Burn Wound Care & Reconstruction

Reconstructive surgeons can improve the appearance and function of skin that has been injured and deformed by burns. Goals for burn wound care procedures include:

  • Improve function/appearance of skin
  • Help prevent infection of burn wounds
  • Reduce risk of diseases which burn victims may be prone to contracting

A reconstructive surgeon may utilize several advanced techniques to accomplish these goals.

Burn Wound Care with Dr. Morse

Listed below are the most common techniques used during burn reconstruction and care. If a specific procedure is recommended for you, the doctor will explain the procedure in depth during your consultation and answer any questions you have. Surgery risks, costs and other important details will be discussed, so you have an adequate understanding of burn wound care before you choose to proceed.

Scar release is a technique designed to treat scar contractures, a type of scar formed when healthy skin pulls together. Scar contractures can be unsightly and potentially limit a person's movement.

Z-Plasty repositions a scar to make it less noticeable. It may also relieve tension of a scar contracture. Under local anesthesia, Dr. Morse makes incisions on each side of the scar, creating small triangular skin flaps. These flaps are then arranged to cover the wound at a different angle, giving the scar a Z pattern.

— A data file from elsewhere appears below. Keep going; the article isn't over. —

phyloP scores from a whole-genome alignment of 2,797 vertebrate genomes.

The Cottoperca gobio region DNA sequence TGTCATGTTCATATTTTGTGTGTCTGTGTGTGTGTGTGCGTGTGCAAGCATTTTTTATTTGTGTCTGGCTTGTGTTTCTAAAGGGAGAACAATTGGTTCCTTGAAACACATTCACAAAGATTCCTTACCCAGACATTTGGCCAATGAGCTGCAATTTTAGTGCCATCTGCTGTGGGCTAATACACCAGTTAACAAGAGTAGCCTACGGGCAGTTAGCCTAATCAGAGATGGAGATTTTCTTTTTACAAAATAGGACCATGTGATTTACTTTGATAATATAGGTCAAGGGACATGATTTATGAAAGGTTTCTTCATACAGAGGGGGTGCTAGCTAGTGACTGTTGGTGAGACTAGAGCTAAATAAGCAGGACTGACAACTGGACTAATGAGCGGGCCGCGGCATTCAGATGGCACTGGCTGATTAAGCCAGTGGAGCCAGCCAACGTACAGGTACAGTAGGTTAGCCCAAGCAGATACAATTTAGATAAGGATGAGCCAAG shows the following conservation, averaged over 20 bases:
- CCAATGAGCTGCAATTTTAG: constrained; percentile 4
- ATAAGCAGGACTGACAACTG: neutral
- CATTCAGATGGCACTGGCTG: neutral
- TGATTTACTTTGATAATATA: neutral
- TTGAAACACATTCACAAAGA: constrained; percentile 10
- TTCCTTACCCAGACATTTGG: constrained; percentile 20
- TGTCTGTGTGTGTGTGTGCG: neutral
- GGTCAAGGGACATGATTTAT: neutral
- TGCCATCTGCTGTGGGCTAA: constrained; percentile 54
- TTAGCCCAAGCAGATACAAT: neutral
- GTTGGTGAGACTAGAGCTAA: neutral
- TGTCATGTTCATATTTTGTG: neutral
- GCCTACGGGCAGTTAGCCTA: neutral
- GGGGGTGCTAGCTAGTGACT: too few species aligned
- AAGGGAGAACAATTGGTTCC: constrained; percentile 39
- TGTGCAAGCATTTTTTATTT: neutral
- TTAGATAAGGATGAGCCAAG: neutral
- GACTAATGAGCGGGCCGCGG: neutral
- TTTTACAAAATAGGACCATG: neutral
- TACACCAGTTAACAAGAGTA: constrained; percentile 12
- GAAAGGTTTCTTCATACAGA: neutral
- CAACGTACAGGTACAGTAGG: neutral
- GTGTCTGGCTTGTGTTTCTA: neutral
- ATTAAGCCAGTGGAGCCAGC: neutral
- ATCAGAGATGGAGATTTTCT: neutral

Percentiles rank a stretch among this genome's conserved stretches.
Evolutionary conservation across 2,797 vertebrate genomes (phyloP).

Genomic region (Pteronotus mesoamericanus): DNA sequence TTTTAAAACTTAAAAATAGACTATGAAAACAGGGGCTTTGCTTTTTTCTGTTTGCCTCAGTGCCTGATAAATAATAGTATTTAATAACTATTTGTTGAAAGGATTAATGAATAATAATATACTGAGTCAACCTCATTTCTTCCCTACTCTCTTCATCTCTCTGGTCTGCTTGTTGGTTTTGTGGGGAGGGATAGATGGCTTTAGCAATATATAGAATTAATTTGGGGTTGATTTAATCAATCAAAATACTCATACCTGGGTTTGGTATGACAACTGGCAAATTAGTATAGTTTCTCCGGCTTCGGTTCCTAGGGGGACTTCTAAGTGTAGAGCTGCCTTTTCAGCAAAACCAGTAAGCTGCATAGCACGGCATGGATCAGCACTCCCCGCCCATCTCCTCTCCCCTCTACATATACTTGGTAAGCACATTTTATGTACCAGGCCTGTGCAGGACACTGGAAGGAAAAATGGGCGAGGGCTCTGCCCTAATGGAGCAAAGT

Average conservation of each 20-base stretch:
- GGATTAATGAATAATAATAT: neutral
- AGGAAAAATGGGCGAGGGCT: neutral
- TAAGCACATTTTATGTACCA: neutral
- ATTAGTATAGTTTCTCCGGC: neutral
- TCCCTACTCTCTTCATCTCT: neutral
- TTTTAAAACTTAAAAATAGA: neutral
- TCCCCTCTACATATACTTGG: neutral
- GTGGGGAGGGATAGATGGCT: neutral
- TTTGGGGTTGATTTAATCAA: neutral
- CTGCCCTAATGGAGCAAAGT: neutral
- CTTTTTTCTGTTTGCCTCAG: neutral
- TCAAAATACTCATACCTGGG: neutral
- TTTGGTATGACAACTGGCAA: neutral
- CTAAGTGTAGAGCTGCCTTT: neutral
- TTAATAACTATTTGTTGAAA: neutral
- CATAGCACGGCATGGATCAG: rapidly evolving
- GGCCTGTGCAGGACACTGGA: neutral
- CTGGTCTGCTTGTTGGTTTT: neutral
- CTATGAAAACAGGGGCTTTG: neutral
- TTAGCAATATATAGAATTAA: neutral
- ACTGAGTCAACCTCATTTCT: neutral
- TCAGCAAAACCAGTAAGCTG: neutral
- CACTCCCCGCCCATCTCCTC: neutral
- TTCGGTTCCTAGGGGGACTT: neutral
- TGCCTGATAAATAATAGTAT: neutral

Grafting techniques can significantly improve the function of a scarred area. Typically performed as an inpatient hospital procedure, Dr. Morse transfers skin from a donor site to an injured area. The procedure may cause some scarring and the skin color may not match precisely, but grafting is still beneficial for many burn patients.

Flap Surgery is another technique that can greatly improve function of a scarred area. Dr. Morse transfers tissues like skin, fat, muscle and blood vessels from a healthy area to an injury site. Using microsurgical techniques, the flap can be attached to blood vessels at the new site.

Tissue Expansion may be considered an alternative to skin grafting. An inflatable balloon is placed beneath the skin, near a scar or injury. By expanding the balloon with saline, the skin can be stretched to replace scar tissue.

What to Expect After Surgery

After burn wound care and reconstruction, Dr. Morse will likely apply a dressing of gauze and tape, which should remain dry and intact. The suture lines that are exposed will also be treated with an antimicrobial ointment. Swelling and discomfort is normal during recovery. Dr. Morse can prescribe a pain medication to help you manage discomfort.


If non-absorbable sutures were used during your procedure, they will be removed in a follow-up appointment 1 - 3 weeks after the operation. In procedures that require a scar release, a splint is often used to prevent contracture. After the first week, Dr. Morse may change or remove the splint, depending on the type of scar and its location.

To learn more about burn wound care and reconstruction, contact the Great Falls, VA office of reconstructive surgeon Dr. Martin Morse.